Babes And Babushkas In Odessa, Ukraine

We thought it was an English-speaking club. My travel buddies and I had already attended one English practice meetup in Odessa and days prior another one in Transnistria, the unrecognized country that broke away from Moldova.

Departing our beach area apartment, we walked to the center of Odessa and found a semi-random guy waiting for us on a second-floor balcony. Some of us had met him a day earlier in a supermarket aisle. He let us in the building — a polished structure down the street from Odessa’s picturesque opera.

It wasn’t a bar like the last time. There were people dressed in suits and everything was very orderly. Inside a classroom there was indeed an English-speaking practice group. But it wasn’t what he had expected. During introductions, one American woman volunteered to introduce herself. She said she has 33 grandchildren. Then she named them off one by one, not missing a kid or a beat, nor pausing to think. Things started to make sense.

We were inside a Mormon church. And American missionaries were delivering the English lesson.

Luckily, travel was a welcomed subject. We discussed past trips to Petra, Jordan and the missionaries planned venture to Plitvice Lakes, Croatia. But God was not to be overlooked in the conversation. And the lesson came with a prayer session. There was no opt-out for that part.

This was a change of pace. Our experiences in Odessa thus far had mostly consisted of working beachside while beautiful women strolled by on the boardwalk and going to the eccentric Ibiza club, where we downed drinks poolside and took in the atmosphere of Odessa’s party district.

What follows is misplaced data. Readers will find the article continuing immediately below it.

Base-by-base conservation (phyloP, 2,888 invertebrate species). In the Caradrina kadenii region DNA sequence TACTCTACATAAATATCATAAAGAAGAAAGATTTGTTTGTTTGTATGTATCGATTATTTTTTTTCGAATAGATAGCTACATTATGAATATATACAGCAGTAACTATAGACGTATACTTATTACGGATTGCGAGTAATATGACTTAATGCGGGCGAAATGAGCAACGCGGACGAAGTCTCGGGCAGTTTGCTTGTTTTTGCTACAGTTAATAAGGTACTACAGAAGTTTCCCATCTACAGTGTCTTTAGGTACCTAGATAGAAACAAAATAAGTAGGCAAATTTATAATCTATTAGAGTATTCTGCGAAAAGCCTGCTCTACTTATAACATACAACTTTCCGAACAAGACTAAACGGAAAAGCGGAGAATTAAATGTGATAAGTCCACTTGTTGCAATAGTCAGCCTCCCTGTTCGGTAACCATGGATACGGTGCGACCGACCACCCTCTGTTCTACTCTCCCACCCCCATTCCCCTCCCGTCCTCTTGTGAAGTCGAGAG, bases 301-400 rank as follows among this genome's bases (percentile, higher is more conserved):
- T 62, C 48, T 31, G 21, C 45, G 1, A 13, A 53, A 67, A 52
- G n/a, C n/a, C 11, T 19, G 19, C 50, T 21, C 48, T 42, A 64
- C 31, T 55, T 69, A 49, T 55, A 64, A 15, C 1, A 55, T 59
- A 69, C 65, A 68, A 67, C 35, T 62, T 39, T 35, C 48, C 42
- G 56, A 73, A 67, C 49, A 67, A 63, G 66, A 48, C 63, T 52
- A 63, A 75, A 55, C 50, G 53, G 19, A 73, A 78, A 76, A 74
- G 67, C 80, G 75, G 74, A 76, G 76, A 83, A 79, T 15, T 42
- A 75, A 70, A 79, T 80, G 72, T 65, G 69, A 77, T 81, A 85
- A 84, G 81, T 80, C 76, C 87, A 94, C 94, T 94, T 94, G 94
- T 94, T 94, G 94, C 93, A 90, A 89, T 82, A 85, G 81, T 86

Odessa’s an eclectic city visited by missionaries and sex tourists alike. For a former Soviet city rife with poverty and corruption, Odessa has a certain charm. It has surprisingly attractive city center architecture and family friendly activities, like kids’ horseback riding on cobblestone streets. There are lots of outdoor performances too, ranging from old couples dancing to Russian music to teenagers rocking out on electronic drum sets. When the weather is warm, the city comes alive. The man devochki (girls) strolling the streets in their summer dresses is quite appealing to the male tourists and locals alike.

Everyone speaks Russian in Odessa, but there’s no war going on. There was some violence a few years back, but it’s not a separatist city.

I had to visit. It was only a matter of time before I visited Ukraine’s primary Black Sea Coast city. After all, Ukraine is one of my two favorite countries in Eastern Europe (Can you guess the other? Hint: It’s also on the Black Sea), and Odessa is known for its beautiful women, beaches and summer party scene. And I get to practice a little Ruski.

So, of course, I planned a traveling workation. Several semi-nomadic friends of mine joined me on the trip. We ventured from Chisinau, Moldova to Transnistria and then to Odessa.

Odessa is a great place for a summer workation. There are cafes and swimming pool clubs along the beach where you can sit for hours with the laptop in front of you, shade covering you if you want it or sand at your feet, if that’s what you prefer. Food and drinks are very cheap. A steak and a glass of wine go for about 10 euros — on the beach!